Setting up the 50 Shades of Green installation for its second exhibition at Indica Sativa Trade 2019 it’s not been easy at all. I have been working for 48 hours steady, four times the effort needed to set up the installation at its first showcase in Rome, at Canapa Mundi 2019. To start, I couldn’t count on the help of the many roman friends who showed up to volunteer to set up the installation in Rome. On the other hand, I had more workers allocated by the Bologna organizers to help me set up the artwork. But there were many obstacles indeed…
First: the holding structure. While it was agreed with the organization of the Bologna trade show that I could have counted on having an “americana” structure (the one used also on musical stages, visible in the pictures below), “the plan” changed upon my arrival, and we basically waited in vain one entire day for a blacksmith, who was supposed to set up a different (and more complex) holding structure.
Not only the blacksmith didn’t show up, but at the end of my first day in Bologna an engineer of the Unipol Arena, in charge for all safety structures, decided that we had to use the “americana” instead – so the organizers had to last minute locate and rent one, that has been installed in the hosting space only on the next day, after more than 24 hours from my arrival at Indica Sativa Trade. Good thing we got it at the end…
Major issue: the length of the space. 50 Shades of Green has been designed to be 25 meters long, but I still didn’t had “the pleasure” to see it in all its glory. At Canapa Mundi in Rome I was given a 20 mts long space, and the final length of the roman installation was just around 17 mts. In Bologna, I was told I would have had a 19 mts space, so I was prepared to install the artwork again at a 17 meters scale, but… in reality the space I had allocated for the installation was just 17 meters long, and the “americana” we found at the last minute was just 15 mts long, so the final length of the installation was even shorter than the one I got in Rome.
The true big problem: the height of the space. The 50 shades of the installation are 3.50 mts tall, and are not supposed to touch the ground – so the installation really needs to be installed in a space where the ceiling is at least 4 mts from the ground. The space I have been given in Bologna was just 3.15 mts tall, so I had to spend an entire day reducing the size of the 50 shades. I started sewing them by hand but, as I realized that it would have taken forever, I moved to a faster approach, using a staple gun and ending up with the less invasive approach of safety pins. The entire resizing work lasted more than 24 hours, and delayed all the installation process to the point that I was still setting up the artwork when the trade show opened to the public, and finally had everything set up only three hours later.
The width of the space, with damn columns in the way, was another issue. The allocated space wasn’t wide enough, and had two black columns right in the middle. The only way to try to disguise the columns was to place the installation on one side of the space, stick to a wall. The columns where still there, among the shades and still visible inside the tunnel, but at least they where not straight in the middle. Unfortunately, there was not enough room to “walk around” the installation, as it was possible in Rome, and as 50 Shades of Green was designed to be.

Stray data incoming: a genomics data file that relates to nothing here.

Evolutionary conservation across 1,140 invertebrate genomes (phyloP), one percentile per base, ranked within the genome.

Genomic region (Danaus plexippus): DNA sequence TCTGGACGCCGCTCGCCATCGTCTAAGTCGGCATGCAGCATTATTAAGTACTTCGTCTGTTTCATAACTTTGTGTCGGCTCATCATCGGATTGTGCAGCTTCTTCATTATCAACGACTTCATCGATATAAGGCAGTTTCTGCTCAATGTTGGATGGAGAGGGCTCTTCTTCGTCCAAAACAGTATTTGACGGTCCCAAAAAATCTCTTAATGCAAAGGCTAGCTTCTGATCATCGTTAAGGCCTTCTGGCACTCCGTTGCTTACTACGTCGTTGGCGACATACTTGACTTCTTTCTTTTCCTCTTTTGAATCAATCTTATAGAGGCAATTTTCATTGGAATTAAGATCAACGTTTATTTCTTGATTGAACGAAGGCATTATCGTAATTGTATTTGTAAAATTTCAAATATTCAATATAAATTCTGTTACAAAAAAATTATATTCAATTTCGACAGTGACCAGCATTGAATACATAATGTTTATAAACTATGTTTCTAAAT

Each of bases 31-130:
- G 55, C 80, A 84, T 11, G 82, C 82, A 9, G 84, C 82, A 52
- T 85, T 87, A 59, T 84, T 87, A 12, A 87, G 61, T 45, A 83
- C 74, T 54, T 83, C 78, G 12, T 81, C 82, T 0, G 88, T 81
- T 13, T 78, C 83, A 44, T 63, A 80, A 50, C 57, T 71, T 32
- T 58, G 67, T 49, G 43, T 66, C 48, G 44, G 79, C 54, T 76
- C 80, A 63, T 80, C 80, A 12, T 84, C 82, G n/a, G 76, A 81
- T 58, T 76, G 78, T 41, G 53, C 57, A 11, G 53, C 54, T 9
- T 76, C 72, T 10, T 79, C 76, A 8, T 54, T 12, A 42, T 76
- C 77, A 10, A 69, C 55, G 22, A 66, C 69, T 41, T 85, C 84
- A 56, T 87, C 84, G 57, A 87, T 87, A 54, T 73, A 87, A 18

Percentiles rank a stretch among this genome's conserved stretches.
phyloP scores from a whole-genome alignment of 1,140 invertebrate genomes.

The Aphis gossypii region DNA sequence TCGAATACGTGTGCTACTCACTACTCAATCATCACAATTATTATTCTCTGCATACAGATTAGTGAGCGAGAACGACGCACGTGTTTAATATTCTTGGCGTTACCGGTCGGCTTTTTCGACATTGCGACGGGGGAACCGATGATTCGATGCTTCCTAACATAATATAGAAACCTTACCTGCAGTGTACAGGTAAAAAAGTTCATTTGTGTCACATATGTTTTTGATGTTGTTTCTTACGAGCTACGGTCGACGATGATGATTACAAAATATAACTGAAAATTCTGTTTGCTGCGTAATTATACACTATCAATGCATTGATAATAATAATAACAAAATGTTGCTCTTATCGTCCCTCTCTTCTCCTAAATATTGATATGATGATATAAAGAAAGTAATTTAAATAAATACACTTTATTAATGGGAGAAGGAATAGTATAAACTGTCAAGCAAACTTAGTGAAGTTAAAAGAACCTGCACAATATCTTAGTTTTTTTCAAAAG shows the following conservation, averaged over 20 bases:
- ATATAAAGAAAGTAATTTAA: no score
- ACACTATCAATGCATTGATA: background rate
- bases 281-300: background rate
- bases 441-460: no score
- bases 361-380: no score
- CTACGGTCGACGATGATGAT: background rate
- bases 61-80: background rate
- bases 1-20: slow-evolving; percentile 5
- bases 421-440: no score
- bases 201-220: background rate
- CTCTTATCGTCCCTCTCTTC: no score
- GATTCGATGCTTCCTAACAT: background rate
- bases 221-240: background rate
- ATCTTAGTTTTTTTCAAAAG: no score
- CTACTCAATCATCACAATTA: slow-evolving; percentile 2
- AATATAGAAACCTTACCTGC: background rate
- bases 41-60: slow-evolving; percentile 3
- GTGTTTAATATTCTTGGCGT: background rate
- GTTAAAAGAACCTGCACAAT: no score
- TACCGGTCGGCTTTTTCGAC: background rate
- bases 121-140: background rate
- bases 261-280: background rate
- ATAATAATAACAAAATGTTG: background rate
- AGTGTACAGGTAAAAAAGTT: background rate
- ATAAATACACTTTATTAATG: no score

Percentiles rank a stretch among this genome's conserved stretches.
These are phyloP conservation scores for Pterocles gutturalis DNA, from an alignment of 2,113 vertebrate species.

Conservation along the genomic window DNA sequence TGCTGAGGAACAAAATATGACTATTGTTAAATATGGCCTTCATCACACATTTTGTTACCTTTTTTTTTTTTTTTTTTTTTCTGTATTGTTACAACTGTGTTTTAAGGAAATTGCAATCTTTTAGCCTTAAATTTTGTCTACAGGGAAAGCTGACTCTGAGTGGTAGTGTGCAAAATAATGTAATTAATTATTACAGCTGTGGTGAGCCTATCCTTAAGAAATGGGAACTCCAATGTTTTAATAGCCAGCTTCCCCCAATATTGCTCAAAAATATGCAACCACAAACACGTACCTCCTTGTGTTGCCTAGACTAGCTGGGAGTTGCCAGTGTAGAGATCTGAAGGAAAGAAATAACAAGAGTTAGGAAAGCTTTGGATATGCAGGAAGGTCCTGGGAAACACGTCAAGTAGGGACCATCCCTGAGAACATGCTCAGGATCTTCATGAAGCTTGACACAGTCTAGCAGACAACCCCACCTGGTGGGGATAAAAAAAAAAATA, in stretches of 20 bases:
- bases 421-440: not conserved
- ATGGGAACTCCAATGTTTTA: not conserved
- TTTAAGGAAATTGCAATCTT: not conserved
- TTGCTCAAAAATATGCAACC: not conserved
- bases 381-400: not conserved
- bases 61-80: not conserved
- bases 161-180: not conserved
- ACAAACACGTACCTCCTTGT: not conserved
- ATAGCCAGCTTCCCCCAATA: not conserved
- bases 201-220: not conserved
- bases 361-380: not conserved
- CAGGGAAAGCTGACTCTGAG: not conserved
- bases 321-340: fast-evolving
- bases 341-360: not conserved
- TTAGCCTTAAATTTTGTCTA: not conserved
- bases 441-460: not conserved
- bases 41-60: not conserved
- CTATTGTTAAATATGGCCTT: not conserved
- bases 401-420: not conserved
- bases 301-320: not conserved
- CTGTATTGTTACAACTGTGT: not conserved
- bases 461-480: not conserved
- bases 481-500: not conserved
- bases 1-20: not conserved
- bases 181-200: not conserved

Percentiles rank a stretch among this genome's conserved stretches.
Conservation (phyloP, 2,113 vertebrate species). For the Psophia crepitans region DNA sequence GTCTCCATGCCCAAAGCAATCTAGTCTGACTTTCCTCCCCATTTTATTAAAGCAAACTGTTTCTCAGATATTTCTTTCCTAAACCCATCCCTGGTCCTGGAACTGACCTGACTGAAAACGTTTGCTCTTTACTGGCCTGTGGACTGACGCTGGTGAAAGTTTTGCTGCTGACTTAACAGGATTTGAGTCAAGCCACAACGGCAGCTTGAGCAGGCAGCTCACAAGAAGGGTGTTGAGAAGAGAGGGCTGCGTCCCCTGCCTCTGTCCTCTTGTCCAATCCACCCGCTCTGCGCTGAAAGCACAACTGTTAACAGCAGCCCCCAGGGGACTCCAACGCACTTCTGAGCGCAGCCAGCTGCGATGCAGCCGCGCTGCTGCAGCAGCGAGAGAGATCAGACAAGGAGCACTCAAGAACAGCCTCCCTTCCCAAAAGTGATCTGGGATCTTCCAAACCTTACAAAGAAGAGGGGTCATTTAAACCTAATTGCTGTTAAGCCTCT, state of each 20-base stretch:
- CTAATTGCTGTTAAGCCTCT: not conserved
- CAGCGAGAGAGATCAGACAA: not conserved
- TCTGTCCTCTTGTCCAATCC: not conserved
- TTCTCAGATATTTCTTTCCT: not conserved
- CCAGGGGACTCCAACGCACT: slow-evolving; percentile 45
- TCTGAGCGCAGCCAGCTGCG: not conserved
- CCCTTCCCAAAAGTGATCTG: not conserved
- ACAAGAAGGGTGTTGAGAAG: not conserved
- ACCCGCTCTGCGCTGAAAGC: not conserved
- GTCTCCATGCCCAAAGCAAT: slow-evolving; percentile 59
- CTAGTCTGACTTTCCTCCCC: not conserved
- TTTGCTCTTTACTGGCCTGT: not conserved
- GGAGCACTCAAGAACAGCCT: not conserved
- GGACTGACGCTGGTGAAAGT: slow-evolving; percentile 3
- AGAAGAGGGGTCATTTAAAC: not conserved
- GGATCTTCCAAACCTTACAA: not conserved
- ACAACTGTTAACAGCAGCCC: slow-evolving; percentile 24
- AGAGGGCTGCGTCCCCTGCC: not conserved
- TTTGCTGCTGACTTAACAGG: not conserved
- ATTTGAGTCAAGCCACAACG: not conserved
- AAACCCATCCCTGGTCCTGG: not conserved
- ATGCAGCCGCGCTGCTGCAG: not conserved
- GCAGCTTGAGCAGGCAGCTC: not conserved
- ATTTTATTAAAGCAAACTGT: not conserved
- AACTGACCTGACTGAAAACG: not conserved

Final problem: the lights. As for the installation at Canapa Mundi, also at Indica Sativa trade I couldn’t count on a decent lighting system for the installation, and the result was having a dark tunnel, with just a few spots of light among the way, where it was not possible to fully appreciate the colors of the 50 shades, visible only on one side, with the sequence of colors being also interrupted by the black columns.
But anyway… face to the many installation problems, I am happy nevertheless with the results in terms of experience. And I have to say thank you to the Indica Sativa Trade organizers, we despite of the bad location for the installation really tried to help out sorting out solutions and fixing problems. Not without a bit of drama, but they help anyway. Thank you Sandro and Iuri, and Attilio and Andrea on the operations side.
At the end, the Bologna exhibition went pretty well. People loved the installation, and the cannabis terpenes did their job, “entertaining the noses” of all the visitors. I had a few visitors telling me that 50 Shades of Green was the best thing they saw in the entire trade show, and I loved to see the excitement and surprise of those who ventured in the tunnel. I have also met a few other artists, some journalists, and also had the pleasure to hang out with the crew from Cali Terpenes, the project’s technical sponsor who helped me create the olfactory cannabis experience – I will definitely dedicate a blog post to it, and a few other articles to share photo galleries of both the installation and of the happy people who enjoyed it in Bologna. Follow this blog for more updates coming soon!